There are moments where the balance tips one way or the other between band and frontman, but that ends up adding to the overarching dynamic of Under the Shadow of a Witch as a whole. As “Saint Magdalene” introduces the notion of a more patient side B about to unfold, it does so with a stepped-back Lundy (relatively speaking) and a stepped-up groove, an airier guitar returning temporarily in the second half of the song amid soulful, bluesy-almost-in-spite-of-themselves vocals that lead to a rousing solo. The brashest and most aggro of the nine inclusions, “6×6” is call-and-response through the verse and crunch in the rhythm — all business — as it makes its way to the chorus and a jarring strike of guitar after the title line is delivered. If Shadow Witch are metal anywhere on their third LP, it’s in “6×6,” but that doesn’t come at the expense of songwriting, which remains top priority.

It and “Sour” make a fitting pair for a dug-in vibe ahead of the closer, keeping momentum rolling without losing the thread of complexity coinciding, even if less infectious than “Demon’s Hook” or “Wolf Among the Sheep” earlier. The eight minutes of “Fountain” that follow are time well spent, with guest slide guitar from fellow Kingstonian Pat Harrington of Geezer that’s built toward with a payoff of the bluesy aspects both in Lundy‘s singing and in the progression behind him. They cap with howling wails and intertwining solos in a fitting wash atop the solid rhythmic foundation that’s underscored the various moves made all along, and give Under the Shadow of a Witch an earned sendoff into the ether of its own making.

True to its side’s subtitle, “Fountain” is a love song ultimately, and while I’m not sure I’d say the same about “6×6” — I’m not sure I wouldn’t, mind you — Shadow Witch‘s performance across the span of the full-length as a whole, taken in sides or song-by-song, shines with the feeling of an intention fulfilled. It is the work of a band who went into the studio with a purpose, and who realized that purpose in righteous form. Preach on, Shadow Witch.

Shadow Witch, “Wolf Among the Sheep” official video

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Pale Mare Premiere “Voidgazer” from II EP out April 3; Announce Live Dates

Posted in audiObelisk on February 11th, 2020 by JJ Koczan

pale mare

The first time you put on the new single from Pale Mare, it becomes obvious why they chose to name it as they did. Not much else to call such a thing other than “Voidgazer,” which is the title they gave it. The track is shorter by two full minutes than the next shortest of its three compatriot inclusions on the Toronto-based trio’s new EP, Pale Mare II — out April 3 through Seeing Red Records (world) and Ancient Temple Recordings (Canada) — and after the initial charge of “House of War” and the gallop-over-your-head groove in “Zealot,” the intensity and focus on impact feels nothing if not earned. Intensity is the fuel that Pale Mare seem to be huffing, but their pummel isn’t just down to tonal weight and speedy riffs, though as “Zealot” winds its way through its apex, they offer plenty of both. Instead, across the 27-minute EP, Pale Mare cast forth a pummel that harnesses High on Fire-style drive without aping Matt Pike‘s style of guitar playing and calls to mind earlier-Neurosis‘ intertwining vocal patterns without being really at all post-metallic. And not for nothing, but I was listening to a track off the new Sepultura record the other day on a whim and “House of War” kind of feels like there’s a little bit of that going on as well.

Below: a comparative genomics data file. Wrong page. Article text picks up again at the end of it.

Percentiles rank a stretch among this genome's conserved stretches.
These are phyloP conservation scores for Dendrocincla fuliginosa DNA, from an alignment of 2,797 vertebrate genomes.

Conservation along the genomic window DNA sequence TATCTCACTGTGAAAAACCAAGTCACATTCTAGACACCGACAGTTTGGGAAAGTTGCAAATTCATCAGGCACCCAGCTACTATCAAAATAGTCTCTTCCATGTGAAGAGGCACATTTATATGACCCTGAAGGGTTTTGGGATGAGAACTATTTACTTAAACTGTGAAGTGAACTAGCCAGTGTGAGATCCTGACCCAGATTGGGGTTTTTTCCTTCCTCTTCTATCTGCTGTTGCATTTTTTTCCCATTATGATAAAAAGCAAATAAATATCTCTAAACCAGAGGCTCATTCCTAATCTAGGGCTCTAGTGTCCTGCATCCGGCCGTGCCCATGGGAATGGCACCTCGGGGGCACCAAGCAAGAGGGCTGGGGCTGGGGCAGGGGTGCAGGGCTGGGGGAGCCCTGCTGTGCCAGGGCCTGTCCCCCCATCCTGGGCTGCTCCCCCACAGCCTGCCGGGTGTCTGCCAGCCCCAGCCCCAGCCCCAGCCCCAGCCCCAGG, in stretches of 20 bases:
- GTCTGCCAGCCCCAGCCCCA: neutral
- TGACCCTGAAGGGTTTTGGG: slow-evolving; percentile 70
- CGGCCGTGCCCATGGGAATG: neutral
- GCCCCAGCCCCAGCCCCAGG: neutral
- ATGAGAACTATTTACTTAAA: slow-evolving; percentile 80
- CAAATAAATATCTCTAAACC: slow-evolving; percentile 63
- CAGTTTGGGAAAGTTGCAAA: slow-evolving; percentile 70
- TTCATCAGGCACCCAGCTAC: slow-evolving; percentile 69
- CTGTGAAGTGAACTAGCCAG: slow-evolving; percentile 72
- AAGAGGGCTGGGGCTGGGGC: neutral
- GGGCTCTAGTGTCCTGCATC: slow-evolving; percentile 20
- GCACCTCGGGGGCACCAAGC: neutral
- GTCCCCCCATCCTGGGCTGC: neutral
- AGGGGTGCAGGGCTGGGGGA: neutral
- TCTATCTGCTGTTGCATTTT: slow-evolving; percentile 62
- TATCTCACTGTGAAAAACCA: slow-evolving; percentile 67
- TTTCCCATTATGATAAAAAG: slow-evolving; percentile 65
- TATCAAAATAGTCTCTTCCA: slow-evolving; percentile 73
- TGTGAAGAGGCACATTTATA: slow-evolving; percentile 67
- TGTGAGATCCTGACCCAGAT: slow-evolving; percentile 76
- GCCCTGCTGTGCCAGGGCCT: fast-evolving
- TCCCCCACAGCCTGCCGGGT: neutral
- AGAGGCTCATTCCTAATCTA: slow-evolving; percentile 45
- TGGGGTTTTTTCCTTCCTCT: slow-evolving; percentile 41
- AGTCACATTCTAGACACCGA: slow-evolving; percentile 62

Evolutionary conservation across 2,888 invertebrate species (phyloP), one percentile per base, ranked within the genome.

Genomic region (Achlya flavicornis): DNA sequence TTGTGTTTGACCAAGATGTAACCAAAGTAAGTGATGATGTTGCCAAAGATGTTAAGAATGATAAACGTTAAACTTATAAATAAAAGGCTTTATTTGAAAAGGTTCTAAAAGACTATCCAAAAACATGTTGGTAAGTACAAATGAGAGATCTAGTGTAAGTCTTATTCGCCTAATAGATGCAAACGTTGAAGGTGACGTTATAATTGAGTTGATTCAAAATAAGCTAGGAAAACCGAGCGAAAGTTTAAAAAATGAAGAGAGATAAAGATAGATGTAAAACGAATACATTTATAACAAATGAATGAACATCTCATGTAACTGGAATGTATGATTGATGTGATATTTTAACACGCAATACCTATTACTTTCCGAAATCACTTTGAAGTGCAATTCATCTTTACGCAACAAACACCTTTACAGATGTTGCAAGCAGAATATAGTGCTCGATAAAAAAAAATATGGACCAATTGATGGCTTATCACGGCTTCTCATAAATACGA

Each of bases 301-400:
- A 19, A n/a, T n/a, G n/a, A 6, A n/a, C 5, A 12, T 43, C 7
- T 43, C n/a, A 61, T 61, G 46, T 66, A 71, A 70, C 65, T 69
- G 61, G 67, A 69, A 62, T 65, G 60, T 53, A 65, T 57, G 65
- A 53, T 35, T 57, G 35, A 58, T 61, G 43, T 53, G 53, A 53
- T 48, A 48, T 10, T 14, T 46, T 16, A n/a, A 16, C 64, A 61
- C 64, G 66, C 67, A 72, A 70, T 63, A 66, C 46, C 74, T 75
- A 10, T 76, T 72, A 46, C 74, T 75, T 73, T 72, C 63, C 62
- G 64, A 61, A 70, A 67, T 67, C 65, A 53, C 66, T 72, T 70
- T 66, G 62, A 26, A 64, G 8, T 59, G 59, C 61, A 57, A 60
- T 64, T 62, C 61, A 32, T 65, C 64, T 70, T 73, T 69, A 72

But this metallic amalgam has been duly internalized by the trio of guitarist/vocalist Eytan Gordon, drummer/vocalist Kevin Richards and bassist James Tulloch to a degree of surprising individualism. The elements are familiar pale mare iienough, as one might tell from above, and “Voidgazer” has its spoken sample and nine-minute finale “Remains” has its EP-unto-itself vibe and maybe-you’re-imagining-it wisp of a keyboard line worked into its fading guitar finish, but amid the immediate onslaught and the subsequent unfolding across such a compact offering, Pale Mare find footing on ground that’s their own as much as it’s grown up from underlying roots of heavy metal and noise. It is, in its execution, neither and both of these things, and it’s sludge and not sludge, but most importantly, it’s performed with the self-assurance of a band who know that what they’re doing is what they want to be doing. I wouldn’t call it poised, if only because it’s so brash in style that the word doesn’t seem to fit, but in terms of aesthetic, there doesn’t seem to be any doubt on the part of Pale Mare that they’re able to make their songs go where they want, and thus, able to make their audience go where they want. A flash of melody in the guitar during the second half of “House of War” — shh, don’t tell anyone — speaks of more complexity to come, but Pale Mare II already brings plenty to bear, without compromising aggression to do it.